[Date Prev][Date Next] [Thread Prev][Thread Next] [Date Index] [Thread Index]

Re: Server injection attack

On Tuesday 10 July 2007 01:23, Zach wrote:
> On 7/10/07, Mike Bird <mgb@yosemite.net> wrote:
> >  He or she will neither boot the drives nor execute any
> > program or script on them, for they are all compromised.  He or she will
> > only read the compromised drives.
> How can I do this? Assume hacked disk is /dev/hda and linux root
> partition lives on /dev/hda2  Did you mean just using chroot? Would
> like to know in case I must ever do a forensic analysis.

Everything on all of the server's drives is compromised (cannot
be trusted) so it is important not to boot/use/run/execute anything
from those drives.

Ideally you start by making copies of the compromised drives and
keeping the originals in a safe place.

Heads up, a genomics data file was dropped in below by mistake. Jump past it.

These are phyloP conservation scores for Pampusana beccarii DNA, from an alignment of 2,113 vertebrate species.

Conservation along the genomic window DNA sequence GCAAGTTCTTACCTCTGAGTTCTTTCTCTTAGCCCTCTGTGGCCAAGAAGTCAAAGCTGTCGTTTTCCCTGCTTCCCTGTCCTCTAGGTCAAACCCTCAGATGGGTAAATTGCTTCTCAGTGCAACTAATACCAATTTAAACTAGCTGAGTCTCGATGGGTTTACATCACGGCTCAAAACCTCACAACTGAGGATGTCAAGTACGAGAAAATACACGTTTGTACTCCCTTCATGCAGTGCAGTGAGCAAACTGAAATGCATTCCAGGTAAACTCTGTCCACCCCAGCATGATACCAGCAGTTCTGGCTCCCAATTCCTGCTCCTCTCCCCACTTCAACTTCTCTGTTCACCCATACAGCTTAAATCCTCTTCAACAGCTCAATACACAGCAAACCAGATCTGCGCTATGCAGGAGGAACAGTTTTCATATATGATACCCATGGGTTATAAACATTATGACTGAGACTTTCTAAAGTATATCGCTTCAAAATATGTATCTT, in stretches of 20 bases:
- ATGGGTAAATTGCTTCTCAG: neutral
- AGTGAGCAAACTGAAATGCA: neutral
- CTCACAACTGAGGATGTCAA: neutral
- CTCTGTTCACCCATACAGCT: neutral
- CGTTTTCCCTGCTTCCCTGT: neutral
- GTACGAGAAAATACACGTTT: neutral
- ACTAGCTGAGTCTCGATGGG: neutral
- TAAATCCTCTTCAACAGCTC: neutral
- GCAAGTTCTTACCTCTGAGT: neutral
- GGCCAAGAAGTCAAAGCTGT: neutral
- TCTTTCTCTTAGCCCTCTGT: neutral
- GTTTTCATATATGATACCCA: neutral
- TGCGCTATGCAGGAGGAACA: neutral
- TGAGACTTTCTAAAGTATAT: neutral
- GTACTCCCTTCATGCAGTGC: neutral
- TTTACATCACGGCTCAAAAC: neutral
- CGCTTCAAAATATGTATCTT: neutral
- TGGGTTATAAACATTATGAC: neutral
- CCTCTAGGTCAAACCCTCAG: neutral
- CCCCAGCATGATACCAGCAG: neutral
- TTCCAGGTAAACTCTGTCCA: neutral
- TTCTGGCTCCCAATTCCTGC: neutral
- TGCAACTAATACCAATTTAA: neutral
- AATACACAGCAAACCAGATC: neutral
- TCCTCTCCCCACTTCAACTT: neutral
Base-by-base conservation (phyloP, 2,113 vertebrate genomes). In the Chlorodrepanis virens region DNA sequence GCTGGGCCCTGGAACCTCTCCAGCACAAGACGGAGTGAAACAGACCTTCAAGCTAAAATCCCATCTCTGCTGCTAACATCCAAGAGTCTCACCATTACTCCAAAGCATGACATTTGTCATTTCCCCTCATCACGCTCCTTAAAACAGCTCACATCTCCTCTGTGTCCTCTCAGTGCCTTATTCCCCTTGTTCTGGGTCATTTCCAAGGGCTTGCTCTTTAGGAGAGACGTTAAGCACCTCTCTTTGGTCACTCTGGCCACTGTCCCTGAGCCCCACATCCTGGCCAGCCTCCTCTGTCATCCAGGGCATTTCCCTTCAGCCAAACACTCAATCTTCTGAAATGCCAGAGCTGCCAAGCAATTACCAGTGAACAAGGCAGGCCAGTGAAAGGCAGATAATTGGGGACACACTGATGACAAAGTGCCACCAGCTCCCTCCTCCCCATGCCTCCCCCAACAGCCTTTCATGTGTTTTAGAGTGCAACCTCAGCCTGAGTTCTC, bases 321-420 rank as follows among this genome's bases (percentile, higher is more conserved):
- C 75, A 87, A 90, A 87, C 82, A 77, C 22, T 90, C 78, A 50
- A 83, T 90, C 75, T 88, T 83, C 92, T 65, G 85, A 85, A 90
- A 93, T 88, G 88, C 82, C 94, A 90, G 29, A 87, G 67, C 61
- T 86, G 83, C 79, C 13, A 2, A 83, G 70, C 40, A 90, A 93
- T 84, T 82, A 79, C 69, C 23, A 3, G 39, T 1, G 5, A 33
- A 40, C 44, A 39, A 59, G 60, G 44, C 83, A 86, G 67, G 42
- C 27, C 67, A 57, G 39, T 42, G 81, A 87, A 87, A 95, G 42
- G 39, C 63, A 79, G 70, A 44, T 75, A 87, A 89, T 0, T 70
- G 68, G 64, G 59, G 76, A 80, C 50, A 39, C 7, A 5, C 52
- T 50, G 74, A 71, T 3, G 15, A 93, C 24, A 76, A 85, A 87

You work from a known secure system, and mount the compromised
drive(s) as slaves, usually noexec and noatime.  The noexec helps
to prevent accidental execution of compromised programs but is not
perfect.  The noatime helps to prevent loss of tracking information,
although a clever attacker may already have forged atimes.

You then poke around with simple tools with no undesirable side
effects, mostly ls and less, and try to figure out what happened.
You never chroot to any of the filesystems on the compromised
drives, because that would cause execution of compromised programs.
If you so much as run the compromised ls then you can't believe
anything you see and you may even, via a daemon takeover, allow
the infection to escape the chroot jail.

At the end of a few hours or a few days you will probably know
which vulnerability the attacker exploited.  You can patch that
hole before putting the next incarnation of the server online.

If the bug is new you should make sure the software's author is
aware of the problem.  He or she will usually be friendly and

--Mike Bird

Reply to: